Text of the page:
Are we really adding $1 trillion in debt every 100 days in this country? 

March 7 – The answer to the question in the headline is yes. 

Each time the government faces the threat of a shutdown because there isn’t enough money to pay the bills, lawmakers figure out a way around it. 

But in the recent past, the “way around it” is apparently to just keep the spending going and increase the debt. 

Imagine doing this with your own home budget. If the idea makes you a little nauseous, you’re not alone. 

The United States is currently about $33 trillion in debt. 

Attorney Clint Barkdoll said, “Now, I don’t know what the average interest rate is on that debt because that’s in the form of all sorts of bonds and notes and T-Bills. But let’s say in the current environment, it’s even at 5% and that may be conservative. Well, even at 5%, it’s certainly well north of $1 trillion dollars, at least every year. But of course, as the debt keeps growing, so does that interest calculation and that collective debt isn’t factoring in just the day to day deficit spending that the government is doing. When Nikki Haley gave her departure speech yesterday morning, I’m going to give her credit for something. She hammered on this debt issue. She said that the national candidates are not talking enough about addressing the national debt and that’s a complaint I’ve had for years. Why don’t we hear more about this issue?”

Michele Jansen of NewsTalk 103.7FM noted, “Because we’re going to be broke. The fact that we don’t acknowledge it and the fact that we keep allowing this ridiculous spending at the federal and different state levels really shows that we have a severe lack of understanding of what this means for our future. I’m struck by the lack of economic knowledge among our legislators. I mean, it’s one thing to say the average person maybe doesn’t understand these things, but people actually passing laws for spending should understand these things. But there seems to just be a woeful lack of any comprehension of what this means for our future.”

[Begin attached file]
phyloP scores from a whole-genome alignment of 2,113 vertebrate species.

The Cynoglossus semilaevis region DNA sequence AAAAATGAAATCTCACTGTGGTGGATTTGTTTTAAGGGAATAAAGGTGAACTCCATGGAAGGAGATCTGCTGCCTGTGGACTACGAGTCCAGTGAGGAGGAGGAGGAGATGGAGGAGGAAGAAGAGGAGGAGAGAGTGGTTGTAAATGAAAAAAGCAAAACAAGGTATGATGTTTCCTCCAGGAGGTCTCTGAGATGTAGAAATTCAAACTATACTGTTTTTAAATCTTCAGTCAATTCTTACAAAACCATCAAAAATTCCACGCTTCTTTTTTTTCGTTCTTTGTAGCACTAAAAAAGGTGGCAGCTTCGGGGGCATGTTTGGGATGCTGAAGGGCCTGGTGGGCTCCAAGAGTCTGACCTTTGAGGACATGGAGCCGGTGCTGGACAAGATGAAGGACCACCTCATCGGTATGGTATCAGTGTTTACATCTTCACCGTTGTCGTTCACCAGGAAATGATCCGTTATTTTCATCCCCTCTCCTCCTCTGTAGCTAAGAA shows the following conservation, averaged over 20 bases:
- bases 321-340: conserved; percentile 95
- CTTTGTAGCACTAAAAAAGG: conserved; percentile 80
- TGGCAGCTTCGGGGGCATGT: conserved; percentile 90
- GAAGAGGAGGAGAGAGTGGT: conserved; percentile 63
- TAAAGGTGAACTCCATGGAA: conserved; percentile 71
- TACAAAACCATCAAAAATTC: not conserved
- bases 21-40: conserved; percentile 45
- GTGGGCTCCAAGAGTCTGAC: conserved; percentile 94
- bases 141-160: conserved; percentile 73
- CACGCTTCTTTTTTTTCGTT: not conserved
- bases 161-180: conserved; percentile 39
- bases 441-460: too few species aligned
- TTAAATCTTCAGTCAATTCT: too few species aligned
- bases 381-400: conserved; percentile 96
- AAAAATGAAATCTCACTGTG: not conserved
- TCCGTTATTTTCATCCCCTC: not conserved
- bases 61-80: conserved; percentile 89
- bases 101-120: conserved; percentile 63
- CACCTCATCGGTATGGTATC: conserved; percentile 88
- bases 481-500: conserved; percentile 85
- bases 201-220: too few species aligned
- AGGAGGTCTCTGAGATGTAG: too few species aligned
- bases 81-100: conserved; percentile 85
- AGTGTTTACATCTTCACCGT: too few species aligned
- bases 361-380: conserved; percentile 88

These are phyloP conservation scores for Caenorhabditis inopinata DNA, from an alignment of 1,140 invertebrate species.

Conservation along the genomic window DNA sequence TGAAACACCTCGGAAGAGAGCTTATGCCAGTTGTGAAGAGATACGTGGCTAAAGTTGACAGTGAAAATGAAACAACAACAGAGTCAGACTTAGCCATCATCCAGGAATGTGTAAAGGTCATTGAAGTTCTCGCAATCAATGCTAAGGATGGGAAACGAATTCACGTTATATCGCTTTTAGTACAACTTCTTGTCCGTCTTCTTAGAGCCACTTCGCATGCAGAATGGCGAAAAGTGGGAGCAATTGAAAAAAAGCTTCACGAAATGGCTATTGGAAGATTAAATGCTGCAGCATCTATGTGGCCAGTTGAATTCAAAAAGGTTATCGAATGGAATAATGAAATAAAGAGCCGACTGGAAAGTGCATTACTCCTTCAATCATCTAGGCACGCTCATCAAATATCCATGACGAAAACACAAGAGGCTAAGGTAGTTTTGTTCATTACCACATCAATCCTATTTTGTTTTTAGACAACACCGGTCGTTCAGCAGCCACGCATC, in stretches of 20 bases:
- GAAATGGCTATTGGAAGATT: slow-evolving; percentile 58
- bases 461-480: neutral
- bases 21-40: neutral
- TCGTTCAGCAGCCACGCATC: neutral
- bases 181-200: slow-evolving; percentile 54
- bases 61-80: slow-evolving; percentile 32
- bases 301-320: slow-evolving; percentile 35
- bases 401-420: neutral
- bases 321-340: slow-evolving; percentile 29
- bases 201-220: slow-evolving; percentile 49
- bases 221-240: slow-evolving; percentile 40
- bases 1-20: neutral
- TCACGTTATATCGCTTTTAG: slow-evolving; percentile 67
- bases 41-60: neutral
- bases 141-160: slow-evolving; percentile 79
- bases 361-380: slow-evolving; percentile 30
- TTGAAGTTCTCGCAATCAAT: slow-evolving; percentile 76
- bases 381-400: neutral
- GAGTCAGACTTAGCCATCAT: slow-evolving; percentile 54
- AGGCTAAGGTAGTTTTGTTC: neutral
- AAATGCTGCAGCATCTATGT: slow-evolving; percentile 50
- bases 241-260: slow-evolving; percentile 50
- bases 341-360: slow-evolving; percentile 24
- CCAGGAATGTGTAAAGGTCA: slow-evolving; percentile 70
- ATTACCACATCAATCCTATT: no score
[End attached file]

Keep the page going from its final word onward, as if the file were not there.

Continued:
Barkdoll said, “Here’s another layer to that that I feel like we hear nothing about. What are collectively known as the Trump tax cuts, that’s what we’re all living under now. You very rarely hear anyone point out that all of that is set to expire next year. That was in the original legislation, all of that sunsets at the end of 2025. As dysfunctional as our government is right now, if nothing is done, the entire tax code reverts to the pre-2017 Trump tax cut. So individuals, businesses, you name it, people could be in for a shock if it reverts to that old system. But again, I feel like you hear nothing about this. Here we are getting into March of 2024. I would think the president and Congress would be more engaged trying to get ahead of that issue, because that’s going to affect everybody in the country next year.”